Mike Postle and Stones Poker Cheating Allegations: Here’s What We Know
Allegations of a cheating scandal featuring Mike Postle, a regular at the Stones Gambling Hall, have taken over the poker world the past few days.
Postle is a regular on the livestreamed cash games at Stones, which feature $1/$3 and $5/$5 games, sometimes with an ante. On these streams, Postle has consistently been heralded for bizarre plays that have work out well for him. He is considered to be one of the biggest winners in the game.
The allegations were brought forward by Veronica Brill, known as Angry_Pollack on Twitter. In the tweets, she alleges that Stones failed to launch a proper investigation when brought forward with complaints.
If someone is displaying a probability of cheating on a live stream you don’t make the entire room not be able to use their cellphones in an attempt to reduce everyone’s anxiety and then still promote the player as one of the best.
— Veronica 2.0 (@Angry_Polak) September 28, 2019
Postle and Stones whole-heartedly deny cheating:
Postle himself responded with an emotional thread on Twitter, claiming that he has been a long-time winner both live and online and utilizes exceptional live reads while implementing a high variance style:
There is so much I want to say and now so much that I am forced to say which involves gloating about my 16 year poker career. One that involves me being so successful everywhere I’ve played including online, that I’ve been accused of having an unfair advantage by a handful of 1/2
— Mike Postle (@Mike_Postle) September 30, 2019
Stones also issued a statement backing Postle and whole-heartedly denying the allegations and claiming that an investigation has already occured:
Earlier this year an accusation was made that a player was cheating in our game
We conducted a full investigation & found no evidence that any cheating had occurred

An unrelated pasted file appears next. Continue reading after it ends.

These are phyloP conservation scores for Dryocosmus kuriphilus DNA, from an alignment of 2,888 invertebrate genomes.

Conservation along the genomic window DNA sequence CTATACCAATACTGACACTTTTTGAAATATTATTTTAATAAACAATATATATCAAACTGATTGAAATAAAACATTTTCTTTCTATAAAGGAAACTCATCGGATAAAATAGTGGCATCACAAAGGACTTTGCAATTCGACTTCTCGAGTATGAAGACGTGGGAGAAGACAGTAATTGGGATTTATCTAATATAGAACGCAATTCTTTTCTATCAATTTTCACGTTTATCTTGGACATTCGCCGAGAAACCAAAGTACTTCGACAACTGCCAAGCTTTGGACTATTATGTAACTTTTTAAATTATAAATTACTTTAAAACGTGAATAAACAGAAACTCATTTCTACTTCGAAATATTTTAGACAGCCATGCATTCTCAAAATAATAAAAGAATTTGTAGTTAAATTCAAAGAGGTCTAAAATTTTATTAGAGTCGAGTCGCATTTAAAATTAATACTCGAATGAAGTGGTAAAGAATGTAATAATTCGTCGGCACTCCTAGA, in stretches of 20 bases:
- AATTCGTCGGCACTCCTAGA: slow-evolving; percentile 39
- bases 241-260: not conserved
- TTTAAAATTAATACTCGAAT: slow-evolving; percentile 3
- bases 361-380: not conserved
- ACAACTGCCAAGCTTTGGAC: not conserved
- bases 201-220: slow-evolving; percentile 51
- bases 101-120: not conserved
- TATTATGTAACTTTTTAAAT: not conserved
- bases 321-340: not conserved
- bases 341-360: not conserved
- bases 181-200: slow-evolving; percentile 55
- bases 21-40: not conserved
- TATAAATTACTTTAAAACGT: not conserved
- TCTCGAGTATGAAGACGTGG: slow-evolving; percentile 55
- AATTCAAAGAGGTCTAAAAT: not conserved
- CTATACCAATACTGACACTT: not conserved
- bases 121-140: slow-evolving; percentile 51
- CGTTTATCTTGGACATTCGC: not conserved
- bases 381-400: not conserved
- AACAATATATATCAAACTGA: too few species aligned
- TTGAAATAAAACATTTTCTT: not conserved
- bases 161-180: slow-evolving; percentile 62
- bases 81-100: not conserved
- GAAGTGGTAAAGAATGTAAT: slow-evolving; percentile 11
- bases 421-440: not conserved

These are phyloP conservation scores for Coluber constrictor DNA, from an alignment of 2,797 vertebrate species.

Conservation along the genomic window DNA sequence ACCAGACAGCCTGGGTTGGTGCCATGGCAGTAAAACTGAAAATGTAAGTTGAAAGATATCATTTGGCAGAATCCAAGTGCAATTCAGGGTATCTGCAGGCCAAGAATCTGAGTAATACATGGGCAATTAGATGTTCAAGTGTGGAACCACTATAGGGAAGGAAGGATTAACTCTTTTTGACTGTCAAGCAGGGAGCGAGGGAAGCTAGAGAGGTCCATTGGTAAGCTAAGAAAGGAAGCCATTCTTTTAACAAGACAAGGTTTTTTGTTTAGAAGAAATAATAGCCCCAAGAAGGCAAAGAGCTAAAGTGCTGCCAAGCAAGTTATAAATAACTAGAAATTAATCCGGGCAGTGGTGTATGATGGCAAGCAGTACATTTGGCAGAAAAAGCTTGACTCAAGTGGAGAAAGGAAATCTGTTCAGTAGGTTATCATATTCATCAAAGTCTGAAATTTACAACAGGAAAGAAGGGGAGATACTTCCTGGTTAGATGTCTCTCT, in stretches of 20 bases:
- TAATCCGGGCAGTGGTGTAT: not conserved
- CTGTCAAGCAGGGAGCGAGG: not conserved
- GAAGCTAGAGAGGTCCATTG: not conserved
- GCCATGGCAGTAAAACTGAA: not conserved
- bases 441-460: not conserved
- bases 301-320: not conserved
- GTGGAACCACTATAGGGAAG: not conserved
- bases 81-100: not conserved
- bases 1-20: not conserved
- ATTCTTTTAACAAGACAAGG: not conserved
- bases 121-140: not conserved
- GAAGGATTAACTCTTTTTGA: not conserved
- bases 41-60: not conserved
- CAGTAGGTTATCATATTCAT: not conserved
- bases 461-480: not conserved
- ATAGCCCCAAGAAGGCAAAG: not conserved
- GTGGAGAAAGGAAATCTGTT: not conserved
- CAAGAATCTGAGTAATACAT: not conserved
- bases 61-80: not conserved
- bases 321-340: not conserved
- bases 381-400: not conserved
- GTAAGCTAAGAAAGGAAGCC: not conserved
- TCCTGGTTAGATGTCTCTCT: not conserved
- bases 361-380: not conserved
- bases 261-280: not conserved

Stones Live stream remains a secure poker streaming platform
The recent allegations are completely fabricated
— StonesLivePoker (@StonesLivePoker) September 29, 2019
Justin Kuraitis, the tournament director of the room, issued similar sentiments on his personal twitter:
It is unfortunate that these allegations were made public w/ absolutely no evidence
The reputation of my team & an exciting/fun player are now being publicly mobbed
We have taken every step to ensure game integrity including consulting w/ respected streamers & I.T. firms https://t.co/kZjXs1be6E
— Justin Kuraitis (@JFKPokerTD) September 29, 2019
Siever reacts to Stones’ denial:
These responses from Stones sparked outrage from the poker community, including from famous poker pro Scott Siever:
Got alerted to this Stones cheater, watched hands from @Joeingram1 and @haralabob , Q isn’t if he cheats, it’s how you could possibly play at the casino that claims there was no cheating ever again. Anyone playing there deserves their fate.
— Scott Seiver (@scott_seiver) October 1, 2019
Once the allegations started to heat up, Stones changed its course.
.@StonesGambling is suspending all broadcast of poker play, including live streaming, while we expand our multifaceted investigation with outside experts.
This investigation will be thorough & detailed. We will report the outcomes when they are available.
— StonesLivePoker (@StonesLivePoker) October 2, 2019
Joey Ingram gets involved:
The scandal has drawn interest from many in the poker world, including poker pro and podcaster Joey Ingram. Ingram spent hours reviewing the footage and analyzed it on his YouTube channel here.
Throughout the video, you can see several strange hands where Postle makes very out-of-line players that work. Some of these hands can be seen here:
One of the most INSANE hands from Mike/the show w/ all their memes